As a child, school was my favorite place. Nothing excited me more than learning, which came easily to me. Engaging with the material was effortless, and the success was a constant dopamine rush. But as I got older, the expectations changed: more assignments, higher standards, stricter deadlines - more to keep track of. In middle and high school, I began to dread it; faking illnesses whenever I had the chance to stay home and read. My teachers and parents didn't understand why I was choosing to let my grades slip.
They wrote it off as teenage apathy, laziness, and an infuriating lack of discipline.
At age 16, I dropped out of high school. I internalized the reactions and dialogue of the adults around me: I was lazy, wasn’t trying, and chose failure. I didn’t know until years later that it was never my choice. It was attention-deficit/hyperactivity disorder (ADHD).
My story isn't uncommon in the ADHD community — many of us have complicated relationships with education. Struggles with executive dysfunction, procrastination, and perfectionism can make it difficult to succeed in an academic environment.
People with ADHD experience higher rates of high school dropout and lower rates of enrollment in and graduation from higher education than neurotypical peers. While our brains are built to absorb and connect information, navigating academia can be incredibly daunting, especially if you have a history of struggling in school.
The great news? Our symptoms are manageable with the right support, a few tips, and some practice!
10 tips for surviving in college with ADHD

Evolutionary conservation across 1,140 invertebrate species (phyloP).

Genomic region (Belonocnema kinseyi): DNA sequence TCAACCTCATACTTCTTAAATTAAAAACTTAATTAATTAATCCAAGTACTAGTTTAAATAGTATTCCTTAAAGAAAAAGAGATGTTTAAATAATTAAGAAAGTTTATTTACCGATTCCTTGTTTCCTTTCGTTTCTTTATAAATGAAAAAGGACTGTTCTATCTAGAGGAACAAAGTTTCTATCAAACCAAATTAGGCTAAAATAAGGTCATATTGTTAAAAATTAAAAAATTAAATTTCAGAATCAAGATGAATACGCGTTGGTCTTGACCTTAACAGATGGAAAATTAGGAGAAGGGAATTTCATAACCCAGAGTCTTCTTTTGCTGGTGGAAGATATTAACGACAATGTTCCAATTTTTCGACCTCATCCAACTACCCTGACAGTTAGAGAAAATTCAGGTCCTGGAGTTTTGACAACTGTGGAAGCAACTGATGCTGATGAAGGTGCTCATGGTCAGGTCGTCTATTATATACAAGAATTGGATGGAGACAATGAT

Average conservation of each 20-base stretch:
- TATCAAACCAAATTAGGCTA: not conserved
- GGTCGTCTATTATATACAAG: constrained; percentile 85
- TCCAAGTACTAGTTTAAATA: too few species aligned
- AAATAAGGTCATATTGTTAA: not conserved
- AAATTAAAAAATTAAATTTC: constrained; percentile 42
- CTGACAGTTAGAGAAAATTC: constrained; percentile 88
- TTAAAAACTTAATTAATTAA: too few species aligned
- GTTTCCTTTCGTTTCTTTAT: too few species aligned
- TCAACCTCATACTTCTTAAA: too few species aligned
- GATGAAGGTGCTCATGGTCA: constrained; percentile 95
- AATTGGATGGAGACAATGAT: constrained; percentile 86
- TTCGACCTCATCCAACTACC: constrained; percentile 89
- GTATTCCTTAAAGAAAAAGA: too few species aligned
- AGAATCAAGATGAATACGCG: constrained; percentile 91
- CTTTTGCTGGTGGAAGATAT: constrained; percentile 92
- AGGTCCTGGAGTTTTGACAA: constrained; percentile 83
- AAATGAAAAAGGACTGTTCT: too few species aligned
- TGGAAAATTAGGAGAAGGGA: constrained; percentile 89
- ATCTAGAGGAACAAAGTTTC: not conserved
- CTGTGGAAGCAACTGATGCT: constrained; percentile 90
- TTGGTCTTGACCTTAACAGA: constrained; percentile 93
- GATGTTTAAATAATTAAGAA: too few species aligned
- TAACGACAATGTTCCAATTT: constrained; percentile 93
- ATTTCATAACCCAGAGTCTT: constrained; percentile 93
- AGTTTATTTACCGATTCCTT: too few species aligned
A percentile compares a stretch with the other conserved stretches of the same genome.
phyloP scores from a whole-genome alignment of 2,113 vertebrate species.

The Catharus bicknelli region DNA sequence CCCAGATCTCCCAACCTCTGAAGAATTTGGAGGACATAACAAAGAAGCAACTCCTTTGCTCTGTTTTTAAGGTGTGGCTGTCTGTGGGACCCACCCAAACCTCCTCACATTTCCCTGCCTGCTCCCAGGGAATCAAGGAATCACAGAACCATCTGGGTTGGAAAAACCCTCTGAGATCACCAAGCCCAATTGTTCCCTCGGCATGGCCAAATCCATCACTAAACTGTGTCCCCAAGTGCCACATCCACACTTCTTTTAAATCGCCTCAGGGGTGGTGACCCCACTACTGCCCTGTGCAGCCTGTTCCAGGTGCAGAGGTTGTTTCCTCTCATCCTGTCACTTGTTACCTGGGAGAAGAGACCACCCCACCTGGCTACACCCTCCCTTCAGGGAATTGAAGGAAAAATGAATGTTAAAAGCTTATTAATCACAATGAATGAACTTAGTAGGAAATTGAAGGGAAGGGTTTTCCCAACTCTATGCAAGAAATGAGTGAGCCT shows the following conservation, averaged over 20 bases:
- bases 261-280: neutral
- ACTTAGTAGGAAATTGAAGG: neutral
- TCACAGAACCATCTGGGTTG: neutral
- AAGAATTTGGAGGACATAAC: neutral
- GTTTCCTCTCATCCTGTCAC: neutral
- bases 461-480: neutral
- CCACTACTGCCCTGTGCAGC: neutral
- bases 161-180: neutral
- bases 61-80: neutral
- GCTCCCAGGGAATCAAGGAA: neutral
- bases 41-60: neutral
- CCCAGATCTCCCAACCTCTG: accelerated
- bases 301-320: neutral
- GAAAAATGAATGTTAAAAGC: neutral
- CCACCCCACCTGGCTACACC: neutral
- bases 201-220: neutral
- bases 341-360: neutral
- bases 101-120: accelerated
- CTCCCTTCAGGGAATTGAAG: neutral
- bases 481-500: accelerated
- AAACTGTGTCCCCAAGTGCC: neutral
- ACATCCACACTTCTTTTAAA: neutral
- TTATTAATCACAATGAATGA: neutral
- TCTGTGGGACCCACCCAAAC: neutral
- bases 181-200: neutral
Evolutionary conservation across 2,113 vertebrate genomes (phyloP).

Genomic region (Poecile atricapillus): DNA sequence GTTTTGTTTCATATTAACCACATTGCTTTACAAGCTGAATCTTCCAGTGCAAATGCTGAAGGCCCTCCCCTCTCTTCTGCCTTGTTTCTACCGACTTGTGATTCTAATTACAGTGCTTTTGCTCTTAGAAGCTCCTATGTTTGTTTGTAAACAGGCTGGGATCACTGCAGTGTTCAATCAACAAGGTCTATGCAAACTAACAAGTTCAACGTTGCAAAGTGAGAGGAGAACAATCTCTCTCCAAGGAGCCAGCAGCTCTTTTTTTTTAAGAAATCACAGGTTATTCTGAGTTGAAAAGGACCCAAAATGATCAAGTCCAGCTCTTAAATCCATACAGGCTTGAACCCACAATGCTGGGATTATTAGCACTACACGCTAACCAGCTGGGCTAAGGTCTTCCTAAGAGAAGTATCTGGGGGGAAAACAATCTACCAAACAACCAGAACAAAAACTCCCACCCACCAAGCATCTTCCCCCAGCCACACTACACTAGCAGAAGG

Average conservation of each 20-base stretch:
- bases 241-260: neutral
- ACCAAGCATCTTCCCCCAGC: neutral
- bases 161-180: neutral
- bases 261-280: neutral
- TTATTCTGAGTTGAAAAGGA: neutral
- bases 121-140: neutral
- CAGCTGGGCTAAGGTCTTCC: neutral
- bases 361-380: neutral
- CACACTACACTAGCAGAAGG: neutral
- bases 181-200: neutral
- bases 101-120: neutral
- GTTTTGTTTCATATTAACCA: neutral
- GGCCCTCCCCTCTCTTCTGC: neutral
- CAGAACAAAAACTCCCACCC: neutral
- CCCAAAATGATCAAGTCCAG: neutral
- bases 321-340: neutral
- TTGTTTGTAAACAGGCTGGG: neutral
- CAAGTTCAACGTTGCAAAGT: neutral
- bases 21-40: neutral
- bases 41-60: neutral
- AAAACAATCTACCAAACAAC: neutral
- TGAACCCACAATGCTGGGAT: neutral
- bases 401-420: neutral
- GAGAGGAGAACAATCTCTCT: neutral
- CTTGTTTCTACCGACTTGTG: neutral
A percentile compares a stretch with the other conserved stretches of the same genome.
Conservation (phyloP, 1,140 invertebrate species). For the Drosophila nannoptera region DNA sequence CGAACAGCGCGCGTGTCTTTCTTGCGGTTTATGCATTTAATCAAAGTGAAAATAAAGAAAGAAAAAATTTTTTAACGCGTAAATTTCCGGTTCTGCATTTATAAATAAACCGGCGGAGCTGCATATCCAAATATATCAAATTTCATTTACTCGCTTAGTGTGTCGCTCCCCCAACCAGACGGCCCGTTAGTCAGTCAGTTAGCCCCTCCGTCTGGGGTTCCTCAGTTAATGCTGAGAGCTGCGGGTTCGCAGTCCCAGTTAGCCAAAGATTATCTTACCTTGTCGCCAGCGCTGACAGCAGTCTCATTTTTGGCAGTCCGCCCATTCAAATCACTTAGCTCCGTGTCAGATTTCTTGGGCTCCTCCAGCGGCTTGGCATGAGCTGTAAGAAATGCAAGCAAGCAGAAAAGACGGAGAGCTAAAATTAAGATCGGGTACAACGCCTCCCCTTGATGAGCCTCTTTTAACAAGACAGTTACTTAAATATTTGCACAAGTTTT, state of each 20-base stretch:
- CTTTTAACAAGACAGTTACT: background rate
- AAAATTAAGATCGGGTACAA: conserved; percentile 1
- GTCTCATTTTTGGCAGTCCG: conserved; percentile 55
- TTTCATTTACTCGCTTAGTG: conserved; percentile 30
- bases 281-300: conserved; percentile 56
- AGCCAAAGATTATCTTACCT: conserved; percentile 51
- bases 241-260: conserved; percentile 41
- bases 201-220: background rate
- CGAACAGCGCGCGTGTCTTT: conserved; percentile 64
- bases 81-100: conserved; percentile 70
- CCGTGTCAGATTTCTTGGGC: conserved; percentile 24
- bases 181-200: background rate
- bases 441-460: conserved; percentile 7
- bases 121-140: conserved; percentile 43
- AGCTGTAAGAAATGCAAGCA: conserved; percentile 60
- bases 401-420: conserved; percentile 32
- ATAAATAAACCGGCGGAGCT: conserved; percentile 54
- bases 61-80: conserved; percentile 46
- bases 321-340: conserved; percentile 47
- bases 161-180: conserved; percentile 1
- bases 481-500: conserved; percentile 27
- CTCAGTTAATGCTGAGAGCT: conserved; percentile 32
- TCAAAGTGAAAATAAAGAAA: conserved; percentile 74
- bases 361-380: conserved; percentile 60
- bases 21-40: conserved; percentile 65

1. Take it slow.
If you can, consider a light course load for your first semester. Starting with a lighter load gave me the time I needed to build new, healthy study habits and adjust to the campus environment.
2. Play to your strengths.
Whether it’s your freshman year or you’re returning after a break, creating a strategic schedule can help set you up for success. It's easier to stay engaged with a class that genuinely piques your interest. Look at your school’s course catalog and see what inspires you. If you thrive on dealing with a ton of info in a short amount of time, see if your school offers accelerated courses.
Of course, there will always be course requirements you can't escape; but spicing up your calendar with interesting classes is a great way to play to your strengths.
3. Raise your hand.
Try to actively participate in class as much as you can by asking and answering questions and contributing to peer discussions. Connecting with your professor and other students will help you stay engaged if you tend to have trouble ignoring distractions.
Additionally, you’ll be more likely to retain the information, and maybe you'll even make new friends.
4. Make a connection with Disability Services.
Per the ADA (Americans with Disabilities Act), USA institutions are required to have an entire department dedicated to the academic success of students with disabilities. Typically, all you need to get started is proof of diagnosis or a note from your doctor explaining your situation.